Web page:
Timing Chemotherapy Administration to Circadian Rhythm Improves Drug Effectiveness

Timing Chemotherapy Administration to Circadian Rhythm Improves Drug Effectiveness
Timing Chemotherapy Administration to Circadian Rhythm Improves Drug Effectiveness

Aligning chemotherapy administration to the time of day when the body is most awake benefits the effectiveness of the treatment, as shown in a mouse model. Administration of the commonly used drug, cisplatin, was optimal at the time of day when drug transporters were expressed on kidneys of the mice.1

The circadian clock affects whether a body is awake or asleep. It entrains the body to daytime and nighttime so organs and tissues can adjust their physiology appropriately. These rhythms can also affect signaling pathways involved in medication toxicity.

"The circadian clock regulates certain signaling pathways that are key for minimizing drug toxicity in normal tissues and increasing anticancer therapeutic drug efficacy," said Shobhan Gaddameedhi, PhD, College of Pharmacy, Washington State University, Pullman, Washington, and senior author of this study.

Cisplatin is toxic to kidneys, and this toxicity can limit its use as a chemotherapy medication. This study examined the expression levels of cisplatin transporter molecules and cisplatin-DNA repair activity across a 24-hour cycle in mouse kidneys and livers.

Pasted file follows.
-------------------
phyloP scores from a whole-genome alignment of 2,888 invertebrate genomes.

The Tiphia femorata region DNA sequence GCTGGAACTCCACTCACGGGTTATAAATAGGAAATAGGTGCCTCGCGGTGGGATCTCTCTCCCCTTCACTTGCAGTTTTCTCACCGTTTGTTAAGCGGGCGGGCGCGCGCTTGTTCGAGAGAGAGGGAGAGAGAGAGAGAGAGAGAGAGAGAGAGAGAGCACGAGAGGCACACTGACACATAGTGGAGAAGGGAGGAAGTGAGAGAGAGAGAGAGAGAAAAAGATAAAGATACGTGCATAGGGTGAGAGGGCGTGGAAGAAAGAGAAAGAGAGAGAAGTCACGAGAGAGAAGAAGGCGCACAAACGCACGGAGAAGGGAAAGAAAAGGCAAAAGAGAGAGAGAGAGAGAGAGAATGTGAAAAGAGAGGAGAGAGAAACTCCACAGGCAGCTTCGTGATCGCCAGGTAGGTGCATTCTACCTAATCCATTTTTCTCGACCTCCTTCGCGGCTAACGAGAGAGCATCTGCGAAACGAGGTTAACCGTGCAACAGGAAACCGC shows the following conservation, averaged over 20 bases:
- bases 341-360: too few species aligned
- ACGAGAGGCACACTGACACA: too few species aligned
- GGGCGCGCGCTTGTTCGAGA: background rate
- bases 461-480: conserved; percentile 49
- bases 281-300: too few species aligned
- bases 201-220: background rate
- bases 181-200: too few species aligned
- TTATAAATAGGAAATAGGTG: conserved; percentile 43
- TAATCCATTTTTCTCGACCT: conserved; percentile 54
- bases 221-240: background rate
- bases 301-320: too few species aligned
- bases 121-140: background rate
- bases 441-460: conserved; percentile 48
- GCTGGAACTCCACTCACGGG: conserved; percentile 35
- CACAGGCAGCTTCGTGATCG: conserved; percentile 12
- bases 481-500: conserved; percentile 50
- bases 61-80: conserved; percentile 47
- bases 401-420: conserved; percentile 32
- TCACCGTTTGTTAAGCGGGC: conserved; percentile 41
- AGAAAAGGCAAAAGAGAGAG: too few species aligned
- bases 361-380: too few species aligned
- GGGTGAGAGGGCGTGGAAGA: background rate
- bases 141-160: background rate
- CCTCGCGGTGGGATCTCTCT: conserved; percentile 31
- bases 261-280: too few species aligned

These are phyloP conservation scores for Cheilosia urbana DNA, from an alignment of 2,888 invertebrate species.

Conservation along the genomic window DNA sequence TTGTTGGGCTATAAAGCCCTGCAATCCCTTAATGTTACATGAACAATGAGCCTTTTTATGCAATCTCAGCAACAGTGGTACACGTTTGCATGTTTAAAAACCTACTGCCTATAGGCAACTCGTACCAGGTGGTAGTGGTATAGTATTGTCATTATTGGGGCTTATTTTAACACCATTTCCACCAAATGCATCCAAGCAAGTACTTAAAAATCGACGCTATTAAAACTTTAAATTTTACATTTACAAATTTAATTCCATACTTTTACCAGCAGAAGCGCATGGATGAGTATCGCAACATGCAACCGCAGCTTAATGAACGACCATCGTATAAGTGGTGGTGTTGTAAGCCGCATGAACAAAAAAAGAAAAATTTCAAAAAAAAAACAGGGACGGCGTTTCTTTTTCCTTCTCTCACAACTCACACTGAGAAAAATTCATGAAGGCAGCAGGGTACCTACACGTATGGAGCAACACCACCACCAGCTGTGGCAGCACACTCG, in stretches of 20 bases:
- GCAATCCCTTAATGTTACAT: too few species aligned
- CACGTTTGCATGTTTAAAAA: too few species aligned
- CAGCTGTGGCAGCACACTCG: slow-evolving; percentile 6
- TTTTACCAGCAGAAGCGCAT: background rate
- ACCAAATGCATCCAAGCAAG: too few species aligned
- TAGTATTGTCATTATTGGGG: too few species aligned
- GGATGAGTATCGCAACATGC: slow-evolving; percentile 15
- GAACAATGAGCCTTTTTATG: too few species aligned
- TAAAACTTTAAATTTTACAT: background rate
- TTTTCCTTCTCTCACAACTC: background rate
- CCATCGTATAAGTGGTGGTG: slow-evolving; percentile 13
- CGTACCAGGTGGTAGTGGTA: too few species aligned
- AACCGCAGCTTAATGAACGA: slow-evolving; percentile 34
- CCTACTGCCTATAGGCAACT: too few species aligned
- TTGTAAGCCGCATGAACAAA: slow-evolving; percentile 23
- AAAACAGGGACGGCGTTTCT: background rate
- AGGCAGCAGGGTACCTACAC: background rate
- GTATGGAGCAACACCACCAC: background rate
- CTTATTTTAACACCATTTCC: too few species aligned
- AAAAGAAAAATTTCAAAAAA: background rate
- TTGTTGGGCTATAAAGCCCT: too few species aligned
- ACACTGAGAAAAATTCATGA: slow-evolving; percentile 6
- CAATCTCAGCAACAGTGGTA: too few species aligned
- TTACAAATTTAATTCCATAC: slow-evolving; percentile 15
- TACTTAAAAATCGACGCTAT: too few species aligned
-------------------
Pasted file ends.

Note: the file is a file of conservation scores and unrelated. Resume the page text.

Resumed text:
Results showed increased expression levels of genes associated with drug transport in kidney tissues in the evening hours than in the morning hours. These genes included OCT2, MRP1, and ATP7A.

"Our laboratory is interested in understanding how cancer treatment will be more effective by administering that treatment during certain cycles of circadian rhythms," said Panshak Dakup, a graduate student in the laboratory of Gaddameedhi, and co-author of this study.

Variation in expression levels of these genes was also observed in human blood samples, though the variation was in opposite phase of the mouse studies. The opposite phase is likely due to the fact that mice are nocturnal animals, whereas humans are diurnal.

Administration of chemotherapy when a patient's body is at high expression of drug transporters could improve the body's ability to fend off toxicity and side effects. Additional studies are needed to determine how circadian dosing works before it could be implemented in human treatment plans.


1. Sorenseon DN, Dakup PP, Gaddameedhi S. Chronopharmacology of cisplatin: Role of the circadian rhythm in modulating the cisplatin transporters levels [published online April 2016]. FASEB J.  2016;30(1suppl):Abstr 935.1. http://www.fasebj.org/content/30/1_Supplement/935.1.abstract. Accessed June 20, 2016.

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